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For your scented garden, add these June bloomers: gardenia, star jasmine and tuberose.

Both warm and cool season lawns should be fertilized now.

Remove any fruit clustered too closely together. There should be six inches of space between apples, pears, peaches and nectarines.

Dead spots on the lawn? Make sure your sprinklers are hitting those areas. Scattering several equal-sized containers throughout the lawn during an irrigation can help you determine who's wet and who isn't.

Most lawns only need to be watered two or three times a week at most; a deep, thorough watering could lower that total to once per week.

During the summer heat, your lawn needs about two inches of water per week. To find out how much water your sprinklers are applying to your lawn, place several flat bottomed containers (such as tuna fish cans) around your lawn, turn on the sprinklers for a half hour, and then measure the water in the containers. Adjust your sprinkler time accordingly.

Successive plantings of vegetables will prolong the harvest. Plant radishes, carrots, snap beans and corn every two weeks through July.

Remove faded flowers from annuals to encourage new blooms.

Mark the raspberry and blackberry vines that are producing fruit now. Those are the vines that should be cut down to the ground at the end of the season.

Check for and discard young tomato hornworms on the underside of tomato leaves.

Cut back Mexican primroses (evening primroses) this month to keep them from getting leggy.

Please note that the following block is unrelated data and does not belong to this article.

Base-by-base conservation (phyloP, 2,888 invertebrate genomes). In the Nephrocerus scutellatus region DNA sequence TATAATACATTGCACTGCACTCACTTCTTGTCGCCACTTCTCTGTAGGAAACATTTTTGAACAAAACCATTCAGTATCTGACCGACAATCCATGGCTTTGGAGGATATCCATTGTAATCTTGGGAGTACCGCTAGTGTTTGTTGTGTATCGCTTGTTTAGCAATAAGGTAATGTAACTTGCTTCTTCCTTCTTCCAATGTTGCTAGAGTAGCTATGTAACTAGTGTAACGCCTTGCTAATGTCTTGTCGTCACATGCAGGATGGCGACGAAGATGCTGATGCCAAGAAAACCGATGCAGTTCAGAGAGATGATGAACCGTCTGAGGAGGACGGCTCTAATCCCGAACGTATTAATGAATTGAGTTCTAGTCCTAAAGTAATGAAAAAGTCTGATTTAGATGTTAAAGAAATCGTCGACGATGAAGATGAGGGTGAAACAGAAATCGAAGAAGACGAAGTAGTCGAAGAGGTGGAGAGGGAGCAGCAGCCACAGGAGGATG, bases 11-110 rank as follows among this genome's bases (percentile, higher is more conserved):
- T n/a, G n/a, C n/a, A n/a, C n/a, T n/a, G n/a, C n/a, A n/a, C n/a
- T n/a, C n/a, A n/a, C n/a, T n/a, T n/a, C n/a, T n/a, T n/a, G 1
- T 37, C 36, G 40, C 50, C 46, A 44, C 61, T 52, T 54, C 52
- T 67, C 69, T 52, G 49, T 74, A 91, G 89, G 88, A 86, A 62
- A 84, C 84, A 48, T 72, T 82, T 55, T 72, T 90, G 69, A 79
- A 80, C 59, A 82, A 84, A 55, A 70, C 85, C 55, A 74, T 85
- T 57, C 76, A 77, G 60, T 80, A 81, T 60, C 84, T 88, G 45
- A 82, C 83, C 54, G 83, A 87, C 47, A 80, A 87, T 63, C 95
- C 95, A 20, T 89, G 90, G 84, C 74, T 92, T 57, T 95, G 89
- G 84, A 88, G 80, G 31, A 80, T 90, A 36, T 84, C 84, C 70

Water plants early in the day to ensure maximum growth and minimum disease problems.

Battling crabgrass? Not all weedkillers can thwart this annual pest. Make sure that the herbicide you are using lists crabgrass control on the label.

Add summer color to your yard now with vincas, marigolds, petunias, bedding dahlias and impatiens. Fertilize on a monthly basis to keep them blooming until the first frost.

Wood chips, used as a mulch around plants, can suppress weeds, conserve soil moisture and enhance the plants' root growth.

Going on vacation? Water all houseplants thoroughly before leaving. Then, place them out of direct sunlight to help them retain moisture.

If you have automatic sprinklers, make sure that the control unit's backup battery is fresh, thus averting a lawn and garden disaster in case of a power outage while you're gone.

Don't fertilize your lawn or plants in the two weeks prior to your vacation. The new growth will require more water while you're away.

Remove fading or dead rose blooms before go on vacation. Nipping these will redirect the plant to produce more rose blossoms instead of energy-sapping rose hips while you're away.